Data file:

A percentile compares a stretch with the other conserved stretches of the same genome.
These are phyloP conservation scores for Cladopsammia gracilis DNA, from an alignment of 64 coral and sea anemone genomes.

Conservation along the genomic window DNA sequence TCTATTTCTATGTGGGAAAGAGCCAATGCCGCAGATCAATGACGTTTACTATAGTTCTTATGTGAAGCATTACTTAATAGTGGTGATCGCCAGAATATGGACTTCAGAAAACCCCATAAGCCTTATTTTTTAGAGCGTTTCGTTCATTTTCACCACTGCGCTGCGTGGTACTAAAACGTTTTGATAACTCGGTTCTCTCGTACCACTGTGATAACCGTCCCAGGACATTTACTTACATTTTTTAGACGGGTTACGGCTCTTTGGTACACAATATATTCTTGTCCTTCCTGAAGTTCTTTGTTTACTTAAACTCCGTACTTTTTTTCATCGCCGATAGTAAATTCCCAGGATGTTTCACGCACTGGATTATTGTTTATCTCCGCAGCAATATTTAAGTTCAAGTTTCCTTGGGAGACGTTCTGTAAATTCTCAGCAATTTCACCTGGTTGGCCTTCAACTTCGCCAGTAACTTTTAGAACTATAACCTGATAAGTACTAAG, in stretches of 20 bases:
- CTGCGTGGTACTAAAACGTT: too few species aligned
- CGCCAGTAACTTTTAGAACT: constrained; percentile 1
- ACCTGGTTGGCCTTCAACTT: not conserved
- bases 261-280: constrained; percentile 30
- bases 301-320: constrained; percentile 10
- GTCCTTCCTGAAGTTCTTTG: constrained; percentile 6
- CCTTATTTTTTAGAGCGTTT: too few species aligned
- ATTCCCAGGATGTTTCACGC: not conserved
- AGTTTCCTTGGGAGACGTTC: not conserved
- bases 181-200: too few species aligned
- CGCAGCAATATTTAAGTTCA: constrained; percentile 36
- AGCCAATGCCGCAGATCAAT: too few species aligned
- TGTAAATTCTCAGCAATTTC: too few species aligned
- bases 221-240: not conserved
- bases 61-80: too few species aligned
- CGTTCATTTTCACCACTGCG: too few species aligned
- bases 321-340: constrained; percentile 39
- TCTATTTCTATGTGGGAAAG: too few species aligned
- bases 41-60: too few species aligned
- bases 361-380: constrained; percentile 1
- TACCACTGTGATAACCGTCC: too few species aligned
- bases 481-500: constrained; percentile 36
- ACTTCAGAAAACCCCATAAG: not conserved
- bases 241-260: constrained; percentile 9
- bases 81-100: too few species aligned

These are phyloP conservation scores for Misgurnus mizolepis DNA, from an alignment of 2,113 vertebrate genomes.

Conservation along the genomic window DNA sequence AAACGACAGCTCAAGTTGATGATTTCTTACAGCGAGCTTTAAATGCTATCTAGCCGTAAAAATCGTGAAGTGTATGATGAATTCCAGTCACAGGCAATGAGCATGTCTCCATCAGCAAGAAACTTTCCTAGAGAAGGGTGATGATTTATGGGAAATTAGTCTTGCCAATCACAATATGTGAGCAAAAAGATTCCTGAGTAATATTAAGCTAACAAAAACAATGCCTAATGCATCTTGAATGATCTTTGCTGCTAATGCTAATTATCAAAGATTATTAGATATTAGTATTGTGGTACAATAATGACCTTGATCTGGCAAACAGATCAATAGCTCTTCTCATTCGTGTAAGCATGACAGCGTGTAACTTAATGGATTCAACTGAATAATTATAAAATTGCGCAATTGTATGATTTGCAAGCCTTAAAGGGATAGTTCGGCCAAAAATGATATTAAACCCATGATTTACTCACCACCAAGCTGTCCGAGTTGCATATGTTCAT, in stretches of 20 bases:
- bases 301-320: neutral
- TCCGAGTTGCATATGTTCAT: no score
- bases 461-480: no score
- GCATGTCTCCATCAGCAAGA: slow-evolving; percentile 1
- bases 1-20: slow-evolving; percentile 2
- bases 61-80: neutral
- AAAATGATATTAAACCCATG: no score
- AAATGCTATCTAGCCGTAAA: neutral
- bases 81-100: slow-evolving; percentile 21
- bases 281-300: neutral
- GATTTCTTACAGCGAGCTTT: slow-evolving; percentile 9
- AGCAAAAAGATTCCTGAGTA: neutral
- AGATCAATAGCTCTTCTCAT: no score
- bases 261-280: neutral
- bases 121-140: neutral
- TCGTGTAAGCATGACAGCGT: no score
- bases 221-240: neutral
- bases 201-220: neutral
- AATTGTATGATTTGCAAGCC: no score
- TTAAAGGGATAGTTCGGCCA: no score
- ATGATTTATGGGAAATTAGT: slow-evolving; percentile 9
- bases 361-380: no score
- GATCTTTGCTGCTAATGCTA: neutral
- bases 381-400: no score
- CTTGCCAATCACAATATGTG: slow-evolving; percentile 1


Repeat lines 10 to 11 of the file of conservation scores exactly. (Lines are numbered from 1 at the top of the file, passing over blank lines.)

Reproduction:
- CCTTATTTTTTAGAGCGTTT: too few species aligned
- ATTCCCAGGATGTTTCACGC: not conserved